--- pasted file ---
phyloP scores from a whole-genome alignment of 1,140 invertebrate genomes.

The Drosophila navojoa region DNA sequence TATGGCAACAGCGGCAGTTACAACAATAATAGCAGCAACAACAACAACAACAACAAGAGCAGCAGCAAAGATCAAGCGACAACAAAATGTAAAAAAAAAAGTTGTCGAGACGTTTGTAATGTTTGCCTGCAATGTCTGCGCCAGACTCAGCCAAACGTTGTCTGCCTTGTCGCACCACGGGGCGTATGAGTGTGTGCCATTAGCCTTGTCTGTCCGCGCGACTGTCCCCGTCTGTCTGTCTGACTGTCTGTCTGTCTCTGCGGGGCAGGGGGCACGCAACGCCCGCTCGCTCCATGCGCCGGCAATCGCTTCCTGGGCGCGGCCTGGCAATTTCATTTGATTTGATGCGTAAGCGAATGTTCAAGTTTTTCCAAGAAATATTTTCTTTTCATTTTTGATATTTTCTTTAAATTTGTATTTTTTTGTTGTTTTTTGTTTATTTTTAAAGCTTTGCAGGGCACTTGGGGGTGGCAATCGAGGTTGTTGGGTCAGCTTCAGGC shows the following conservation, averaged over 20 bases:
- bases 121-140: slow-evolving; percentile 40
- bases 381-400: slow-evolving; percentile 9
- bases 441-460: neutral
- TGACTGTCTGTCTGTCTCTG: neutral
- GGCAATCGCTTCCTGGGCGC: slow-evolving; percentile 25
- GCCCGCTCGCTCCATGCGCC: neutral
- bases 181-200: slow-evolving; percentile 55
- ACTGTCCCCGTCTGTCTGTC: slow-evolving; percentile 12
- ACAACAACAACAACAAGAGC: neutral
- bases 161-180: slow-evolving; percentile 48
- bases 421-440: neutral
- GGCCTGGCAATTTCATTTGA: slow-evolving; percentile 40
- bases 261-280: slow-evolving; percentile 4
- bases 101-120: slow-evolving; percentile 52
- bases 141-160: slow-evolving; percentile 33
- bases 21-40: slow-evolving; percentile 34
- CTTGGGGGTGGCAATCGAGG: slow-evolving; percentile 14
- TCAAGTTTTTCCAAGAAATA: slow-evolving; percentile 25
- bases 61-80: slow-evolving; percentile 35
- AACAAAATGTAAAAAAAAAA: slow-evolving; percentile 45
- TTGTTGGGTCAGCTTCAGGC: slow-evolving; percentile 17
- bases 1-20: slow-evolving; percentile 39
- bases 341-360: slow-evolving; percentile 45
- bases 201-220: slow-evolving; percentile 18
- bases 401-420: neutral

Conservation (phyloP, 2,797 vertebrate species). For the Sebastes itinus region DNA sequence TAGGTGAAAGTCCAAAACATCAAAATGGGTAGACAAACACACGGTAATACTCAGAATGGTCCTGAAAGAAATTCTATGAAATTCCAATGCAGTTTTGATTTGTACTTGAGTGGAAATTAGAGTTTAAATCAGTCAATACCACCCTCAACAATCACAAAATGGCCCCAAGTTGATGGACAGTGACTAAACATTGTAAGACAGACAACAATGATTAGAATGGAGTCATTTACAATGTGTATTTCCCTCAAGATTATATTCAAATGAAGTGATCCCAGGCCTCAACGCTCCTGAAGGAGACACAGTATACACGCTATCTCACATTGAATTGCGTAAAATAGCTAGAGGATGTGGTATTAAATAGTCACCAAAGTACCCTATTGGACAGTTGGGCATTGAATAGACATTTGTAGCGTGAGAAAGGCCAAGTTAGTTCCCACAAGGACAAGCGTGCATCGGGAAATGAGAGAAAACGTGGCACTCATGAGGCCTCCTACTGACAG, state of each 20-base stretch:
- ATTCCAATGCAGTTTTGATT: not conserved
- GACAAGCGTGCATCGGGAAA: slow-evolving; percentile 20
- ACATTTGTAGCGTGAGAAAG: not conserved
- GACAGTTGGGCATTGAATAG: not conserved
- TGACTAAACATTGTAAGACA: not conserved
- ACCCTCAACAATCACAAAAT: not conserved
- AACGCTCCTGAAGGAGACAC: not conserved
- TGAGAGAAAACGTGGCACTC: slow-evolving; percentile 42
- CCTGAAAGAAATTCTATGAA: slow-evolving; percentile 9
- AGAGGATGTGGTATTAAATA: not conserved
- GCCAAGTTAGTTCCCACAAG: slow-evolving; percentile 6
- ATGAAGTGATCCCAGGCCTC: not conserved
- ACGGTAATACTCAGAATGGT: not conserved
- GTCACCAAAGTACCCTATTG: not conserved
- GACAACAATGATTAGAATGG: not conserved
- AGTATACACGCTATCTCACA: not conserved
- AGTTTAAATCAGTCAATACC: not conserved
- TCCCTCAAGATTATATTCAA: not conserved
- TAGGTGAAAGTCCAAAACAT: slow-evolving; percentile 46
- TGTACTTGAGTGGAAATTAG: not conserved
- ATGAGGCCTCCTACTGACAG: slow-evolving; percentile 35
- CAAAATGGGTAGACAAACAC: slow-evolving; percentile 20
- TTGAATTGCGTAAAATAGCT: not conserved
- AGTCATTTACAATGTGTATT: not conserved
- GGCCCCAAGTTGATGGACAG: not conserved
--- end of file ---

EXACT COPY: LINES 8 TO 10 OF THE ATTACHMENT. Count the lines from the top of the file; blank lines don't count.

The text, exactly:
- GCCCGCTCGCTCCATGCGCC: neutral
- bases 181-200: slow-evolving; percentile 55
- ACTGTCCCCGTCTGTCTGTC: slow-evolving; percentile 12